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Which Wisconsin reserves impressed during fall camp?

These players will, at the very least, provide crucial depth come fall.

Tyler Biadasz (No. 61) had a solid spring camp.
Patrick Barron

The Wisconsin Badgers’ spring practice season is over, with summer conditioning and fall camp approaching soon ahead. Football doesn’t really end anymore, does it?

Fifteen practices have come and gone, but there have been injuries or rest needed for several key contributors.

Whether getting snaps in the trenches as a lineman or a redshirt freshman working with the first-team with four key linebackers limited or out, certain players have taken advantage of valuable reps since mid-March. Some are young, and one or two are upperclassmen.

Here’s B5Q’s list of those players who maybe are not projected starters but made a solid impression during spring football.

Tyler Biadasz (center)

Maybe one of the top two “surprises” in fall camp, the 6’3, 307-pound Biadasz has taken advantage of his opportunity with left guard Jon Dietzen out for the spring. The redshirt freshman has worked himself into reps with the first-team offense, allowing the likes of redshirt junior Michael Deiter to bump out to left guard (and recently left tackle this past week with redshirt sophomore David Edwards not practicing due to an ankle issue).

“Tyler’s done a great job stepping into that, and obviously Deiter’s a guy that’s been there, played that before, so he’s helping him out a little bit,” redshirt sophomore quarterback Alex Hornibrook said on Friday. “Tyler’s taken some steps on his own to grow, too, and it’s great to see.”

Biadasz admitted on Friday that he never snapped before, something he noted was one of the major adjustments he had to make to the position.

“Repetitions, constantly repping it last June and July,” Biadasz said when asked about making the transition so quickly. “Obviously during the season, repping it every day. You’re just focusing on one thing each day, like last fall camp, just getting better one percent every day. Just making marginal gains on working on one thing, whether it’s my first step that day or if it’s just second step power that day—just get better somehow, some way each day.”

Both Biadasz and fellow redshirt freshman Patrick Kasl have taken advantage of reps with the first team, with Kasl working at right tackle with Jacob Maxwell out for the spring (shoulder).

“I think the biggest thing for both of them have become smarter,” Deiter said last Tuesday about both Biadasz and Kasl. “They’re not playing as young as they used to. Mentally, they’re coming around big time, and physically, they’re making strides in technique and stuff like that. They’re seeing the game a lot better—they’re seeing it through a little more of an older player’s eyes to get right fits, right calls. It ultimately slows down for you when you can see it.”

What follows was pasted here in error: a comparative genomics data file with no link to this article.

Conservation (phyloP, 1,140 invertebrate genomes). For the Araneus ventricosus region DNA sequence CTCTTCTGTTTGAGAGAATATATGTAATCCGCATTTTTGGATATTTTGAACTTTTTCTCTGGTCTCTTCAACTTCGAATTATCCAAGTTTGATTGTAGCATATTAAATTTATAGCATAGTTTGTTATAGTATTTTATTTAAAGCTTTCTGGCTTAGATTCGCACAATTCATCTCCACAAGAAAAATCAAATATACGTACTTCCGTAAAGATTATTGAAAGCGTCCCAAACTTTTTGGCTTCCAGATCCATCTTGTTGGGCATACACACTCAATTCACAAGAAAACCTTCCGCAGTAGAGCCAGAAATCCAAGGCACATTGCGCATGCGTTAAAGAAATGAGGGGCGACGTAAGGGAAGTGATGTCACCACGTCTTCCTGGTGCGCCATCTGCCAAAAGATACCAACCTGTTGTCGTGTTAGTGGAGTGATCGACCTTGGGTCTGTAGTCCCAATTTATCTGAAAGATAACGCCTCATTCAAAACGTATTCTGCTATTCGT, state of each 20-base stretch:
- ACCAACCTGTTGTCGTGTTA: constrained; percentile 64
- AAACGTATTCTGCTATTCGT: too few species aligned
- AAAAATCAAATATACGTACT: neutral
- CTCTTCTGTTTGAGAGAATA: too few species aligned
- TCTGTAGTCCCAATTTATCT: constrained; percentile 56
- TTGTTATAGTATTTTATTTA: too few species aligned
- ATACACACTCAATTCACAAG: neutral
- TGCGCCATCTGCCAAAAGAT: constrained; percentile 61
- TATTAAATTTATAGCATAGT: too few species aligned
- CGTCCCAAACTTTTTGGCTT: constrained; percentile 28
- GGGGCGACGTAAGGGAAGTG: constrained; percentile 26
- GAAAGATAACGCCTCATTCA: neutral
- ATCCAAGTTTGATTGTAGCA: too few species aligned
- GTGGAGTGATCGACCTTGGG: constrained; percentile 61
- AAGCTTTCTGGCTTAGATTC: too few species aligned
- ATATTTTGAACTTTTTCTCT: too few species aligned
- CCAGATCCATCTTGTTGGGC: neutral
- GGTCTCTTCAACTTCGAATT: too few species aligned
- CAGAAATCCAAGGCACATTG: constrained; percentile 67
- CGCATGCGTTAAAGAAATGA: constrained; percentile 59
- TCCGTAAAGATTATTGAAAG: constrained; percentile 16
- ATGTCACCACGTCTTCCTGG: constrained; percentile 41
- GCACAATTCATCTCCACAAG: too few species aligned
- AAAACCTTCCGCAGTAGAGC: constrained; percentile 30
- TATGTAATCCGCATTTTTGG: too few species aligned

How Biadasz fits into Wisconsin’s plans this fall remains to be seen, but it appears the Amherst standout has given offensive coordinator and offensive line coach Joe Rudolph more flexibility in his options with a position group still rebuilding in terms of numbers and game-ready linemen.

Redshirt freshman Tyler Biadasz on working at center (B5Q/YouTube)

Isaiahh Loudermilk (defensive end)

The second “surprise,” if you will, is the 6’7, 296-pound Kansas native making an impact on the defensive line during these 15 practices. Initially working with just the second team at the beginning of spring camp, Loudermilk appeared to make plays in the backfield and be a thorn in the side of the offensive linemen.

As the spring progressed, he worked in with the first-team defense with Conor Sheehy not receiving reps and Chikwe Obasih out for the spring.

Chryst mentioned a couple of weeks ago how he like Loudermilk’s development but there was still some refinement needed. The redshirt freshman said after the spring game he had a good spring, but admitted there’s more to learn.

“There really hasn’t been one thing that’s kind of stuck out,” Loudermilk said on Friday about his adjustments. “One of the biggest things is probably the run—I’ve had to work on the reads, different run blocks, things like that. That’s probably been the toughest, but I still need to work on everything.”

Though still young, Loudermilk could be a wild card for playing time next season in what’s one of the deepest position groups with James, Sheehy, Obasih and sophomore Garrett Rand.

“My goal is just to work and be as good as I can be, and wherever I’m at, when that happens, I’m fine wherever I’m at,” Loudermilk said. “I hope to have a role in the season next year, but I’m just going to work and improve every aspect of it.”

Wisconsin DL Isaiahh Loudermilk on developing, 2017 season goals (B5Q/YouTube)